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From Minas Gerais to Pernambuco, along the banks of the “Old Chico”

From Minas Gerais to Pernambuco, along the banks of the “Old Chico”

Saturday, 19 de November de 2016

A journalist and a photographer followed the curves of the Rio São Francisco, nicknamed Old Chico, facing an eight-day and a three thousand kilometer trip in search of the heart of a colorful and enthralling Brazil

In the winter of 2012, at the invitation of “Mundo Fiat” magazine, the automotive journalist Ricardo Panessa and photographer Murilo Garcia got in their Palio Adventure and set off on an unforgettable journey snaking along the Sao Francisco River, from its source in Serra da Canastra, to Pernambuco.

Four years later, the river is back in the national headlines because of the final chapters of the acclaimed television soap “Old Chico”, from Rede Globo television. It’s a great opportunity to relive the adventures of Panessa and Góes. Below is a condensed version. To read the full text (in Portuguese), follow the link to the digital version in our magazine “Mundo Fiat” 118. Below, read excerpts from original article:

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Majestic and green, the Sao Francisco river, the longest in Brazil, springs from the earth and flows into the sea of the tupiniquim territory –Indifferent to the will of man, it flows as it did ten thousand years ago. Regarded as the river of national unity, it rises in the Serra da Canastra, in MinasGerais, in a small pool of dense dark green water, as if stagnated, making it hard to believe that, right over there, a few meters ahead, life sprouts bountifully.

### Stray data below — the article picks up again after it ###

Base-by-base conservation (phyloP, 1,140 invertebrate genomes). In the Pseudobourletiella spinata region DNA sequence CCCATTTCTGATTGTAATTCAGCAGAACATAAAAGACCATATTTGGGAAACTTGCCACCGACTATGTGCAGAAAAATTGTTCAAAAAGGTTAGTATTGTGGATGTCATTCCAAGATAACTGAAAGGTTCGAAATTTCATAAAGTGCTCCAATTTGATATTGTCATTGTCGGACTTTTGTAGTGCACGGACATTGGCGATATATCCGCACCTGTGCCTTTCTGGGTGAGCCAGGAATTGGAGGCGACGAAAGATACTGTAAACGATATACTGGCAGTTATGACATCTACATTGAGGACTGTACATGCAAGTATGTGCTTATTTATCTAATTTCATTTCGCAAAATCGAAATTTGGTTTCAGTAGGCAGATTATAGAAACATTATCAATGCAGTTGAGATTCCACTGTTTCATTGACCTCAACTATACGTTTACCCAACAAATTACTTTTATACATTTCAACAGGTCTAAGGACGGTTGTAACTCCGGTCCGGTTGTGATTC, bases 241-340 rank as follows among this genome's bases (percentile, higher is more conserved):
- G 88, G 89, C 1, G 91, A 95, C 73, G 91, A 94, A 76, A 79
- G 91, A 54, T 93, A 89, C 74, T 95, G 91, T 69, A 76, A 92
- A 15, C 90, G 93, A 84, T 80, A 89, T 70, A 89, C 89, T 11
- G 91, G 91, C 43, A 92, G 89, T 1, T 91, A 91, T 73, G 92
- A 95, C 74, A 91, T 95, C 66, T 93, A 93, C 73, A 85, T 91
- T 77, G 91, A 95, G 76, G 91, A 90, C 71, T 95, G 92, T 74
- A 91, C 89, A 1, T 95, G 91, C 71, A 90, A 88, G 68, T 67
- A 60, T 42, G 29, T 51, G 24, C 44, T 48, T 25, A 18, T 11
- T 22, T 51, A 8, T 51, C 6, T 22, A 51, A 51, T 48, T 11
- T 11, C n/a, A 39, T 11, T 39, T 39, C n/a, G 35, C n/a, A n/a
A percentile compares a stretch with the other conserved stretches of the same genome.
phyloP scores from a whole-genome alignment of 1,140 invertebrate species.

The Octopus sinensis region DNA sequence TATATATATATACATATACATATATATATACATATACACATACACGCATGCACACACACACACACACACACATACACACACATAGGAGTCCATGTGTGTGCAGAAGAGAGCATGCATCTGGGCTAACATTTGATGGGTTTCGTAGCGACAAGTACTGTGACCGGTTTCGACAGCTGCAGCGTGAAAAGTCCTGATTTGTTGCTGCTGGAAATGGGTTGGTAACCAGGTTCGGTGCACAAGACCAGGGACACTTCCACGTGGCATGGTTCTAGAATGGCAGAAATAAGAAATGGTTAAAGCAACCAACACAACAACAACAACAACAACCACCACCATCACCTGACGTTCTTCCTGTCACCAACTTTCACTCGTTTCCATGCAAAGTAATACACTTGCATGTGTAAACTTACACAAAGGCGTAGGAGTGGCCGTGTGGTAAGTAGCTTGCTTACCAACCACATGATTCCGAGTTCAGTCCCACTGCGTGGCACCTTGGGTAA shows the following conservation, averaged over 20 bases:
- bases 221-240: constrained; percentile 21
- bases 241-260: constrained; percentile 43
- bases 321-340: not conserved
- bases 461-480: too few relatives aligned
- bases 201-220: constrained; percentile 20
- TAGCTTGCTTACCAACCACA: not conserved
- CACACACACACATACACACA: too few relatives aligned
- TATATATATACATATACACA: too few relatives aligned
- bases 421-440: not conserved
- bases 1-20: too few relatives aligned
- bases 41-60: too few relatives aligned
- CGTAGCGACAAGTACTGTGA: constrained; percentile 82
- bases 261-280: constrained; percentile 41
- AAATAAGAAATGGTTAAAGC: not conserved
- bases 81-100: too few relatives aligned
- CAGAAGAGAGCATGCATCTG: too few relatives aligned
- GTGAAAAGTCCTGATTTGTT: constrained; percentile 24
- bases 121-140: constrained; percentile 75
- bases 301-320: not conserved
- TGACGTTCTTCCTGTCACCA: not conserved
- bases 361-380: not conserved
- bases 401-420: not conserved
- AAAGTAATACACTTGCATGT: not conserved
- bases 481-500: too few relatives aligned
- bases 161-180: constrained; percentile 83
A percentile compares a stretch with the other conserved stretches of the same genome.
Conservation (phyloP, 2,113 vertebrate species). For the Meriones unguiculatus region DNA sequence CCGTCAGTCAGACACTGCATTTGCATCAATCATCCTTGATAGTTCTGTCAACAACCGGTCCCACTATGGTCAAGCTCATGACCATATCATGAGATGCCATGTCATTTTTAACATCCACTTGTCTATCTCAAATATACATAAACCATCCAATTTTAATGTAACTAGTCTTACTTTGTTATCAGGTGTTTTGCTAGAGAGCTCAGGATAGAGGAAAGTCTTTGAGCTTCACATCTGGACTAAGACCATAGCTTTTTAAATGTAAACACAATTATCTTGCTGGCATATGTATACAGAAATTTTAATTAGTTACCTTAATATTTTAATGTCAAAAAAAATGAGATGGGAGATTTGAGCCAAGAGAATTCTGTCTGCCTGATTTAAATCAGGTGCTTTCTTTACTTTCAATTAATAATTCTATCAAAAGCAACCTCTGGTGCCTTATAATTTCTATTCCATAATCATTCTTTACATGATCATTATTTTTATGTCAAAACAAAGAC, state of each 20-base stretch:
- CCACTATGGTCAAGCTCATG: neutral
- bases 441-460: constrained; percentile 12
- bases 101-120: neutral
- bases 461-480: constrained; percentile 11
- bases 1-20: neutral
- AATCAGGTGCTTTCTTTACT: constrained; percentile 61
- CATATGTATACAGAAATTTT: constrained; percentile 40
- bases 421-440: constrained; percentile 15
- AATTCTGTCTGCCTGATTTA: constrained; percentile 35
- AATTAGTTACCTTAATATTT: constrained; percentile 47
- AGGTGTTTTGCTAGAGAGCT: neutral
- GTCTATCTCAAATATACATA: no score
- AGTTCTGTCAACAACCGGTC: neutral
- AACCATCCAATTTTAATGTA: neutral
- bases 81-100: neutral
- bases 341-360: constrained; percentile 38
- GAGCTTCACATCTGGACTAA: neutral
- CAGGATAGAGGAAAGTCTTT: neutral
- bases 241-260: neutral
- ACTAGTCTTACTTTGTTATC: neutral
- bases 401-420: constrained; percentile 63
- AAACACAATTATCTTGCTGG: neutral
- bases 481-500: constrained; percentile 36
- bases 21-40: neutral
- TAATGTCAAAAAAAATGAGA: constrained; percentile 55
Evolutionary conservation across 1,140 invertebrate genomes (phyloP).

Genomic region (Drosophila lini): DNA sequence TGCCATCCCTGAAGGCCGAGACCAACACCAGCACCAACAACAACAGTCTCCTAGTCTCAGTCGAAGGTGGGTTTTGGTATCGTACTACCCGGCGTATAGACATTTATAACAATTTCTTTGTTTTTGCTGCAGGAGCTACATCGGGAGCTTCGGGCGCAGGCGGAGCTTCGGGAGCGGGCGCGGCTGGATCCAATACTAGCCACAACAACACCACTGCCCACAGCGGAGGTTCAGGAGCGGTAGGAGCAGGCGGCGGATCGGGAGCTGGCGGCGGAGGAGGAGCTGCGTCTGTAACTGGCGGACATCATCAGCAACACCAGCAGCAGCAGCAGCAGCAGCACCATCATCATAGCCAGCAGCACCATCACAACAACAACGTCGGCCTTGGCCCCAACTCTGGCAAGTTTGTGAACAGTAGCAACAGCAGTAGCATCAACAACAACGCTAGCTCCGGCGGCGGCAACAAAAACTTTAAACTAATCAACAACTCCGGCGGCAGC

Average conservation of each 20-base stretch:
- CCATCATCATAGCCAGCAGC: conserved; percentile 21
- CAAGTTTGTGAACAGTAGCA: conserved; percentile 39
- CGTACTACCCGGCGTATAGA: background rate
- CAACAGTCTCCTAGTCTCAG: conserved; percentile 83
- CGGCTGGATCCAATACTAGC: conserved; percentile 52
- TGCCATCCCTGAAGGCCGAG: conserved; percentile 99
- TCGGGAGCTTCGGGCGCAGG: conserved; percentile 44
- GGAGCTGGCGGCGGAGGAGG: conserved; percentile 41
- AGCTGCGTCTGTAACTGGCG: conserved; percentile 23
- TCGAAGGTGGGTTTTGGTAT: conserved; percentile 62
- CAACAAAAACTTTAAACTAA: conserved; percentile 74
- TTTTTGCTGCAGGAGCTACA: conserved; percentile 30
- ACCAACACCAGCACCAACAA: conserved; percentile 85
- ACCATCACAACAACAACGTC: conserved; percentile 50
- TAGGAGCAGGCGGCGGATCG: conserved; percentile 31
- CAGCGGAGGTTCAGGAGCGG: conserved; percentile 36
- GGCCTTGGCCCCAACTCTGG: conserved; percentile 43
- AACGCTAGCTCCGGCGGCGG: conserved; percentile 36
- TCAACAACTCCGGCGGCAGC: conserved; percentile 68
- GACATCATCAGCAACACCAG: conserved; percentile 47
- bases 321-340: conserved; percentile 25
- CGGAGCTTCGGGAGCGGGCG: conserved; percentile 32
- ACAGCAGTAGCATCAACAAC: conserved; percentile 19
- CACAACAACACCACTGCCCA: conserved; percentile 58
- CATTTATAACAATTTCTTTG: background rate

Its discovery is attributed to the Florentine navigator Amerigo Vespucci, who sailed on its mouth in 1501, and gave its name in honor of St. Francis of Assisi, celebrated on that same date. The river also runs through the state of Bahia, bordering to the north with Pernambuco, naturally separating the states of Sergipe and Alagoas, and finally emptying into the Atlantic Ocean in Piaçabuçu (AL), draining an area of approximately 641,000 km². Baptized as “Opará” by the indigenous people of the past andnow affectionately called “Old Chico” by the Northeasterners, the river extends 2863 km. It was there on the banks of the Sao Francisco-Opará that we zigzagged with our Palio Weekend Adventure for eight days, getting to know up close some of the things that take place there today.

How could we not begin our journey in the Serra da Canastra in Sao Roque de Minas, right next to the source of the river? It’s curious and surprising to see that only a few meters ahead – yes, just a few meters – its serene and clear waters harbor a considerable (and visible) amount of fish. It follows majestically and powerfully into Minas Gerais, bathing directly or indirectly cities like Bambuí, Córrego Danta, Luz, Dores do Indaiá, Abaete, Paineras, Biquinhas, Morada Nova de Minas, Tres Marias,  Luislândia do Oeste, Pirapora, Ibiaí Ponto Chique and Januaria, to name a few, all the way into the Bahian territory and splashes Bom Jesus da Lapa.

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The great contrasts were soon noted: from the gray of the Caatinga to the almost indigo blue in the Sobradinho dams, Itaparica and Xingó, to an intense green in the newly irrigated areas, dominated by grape crops, melon and mango, catching our attention.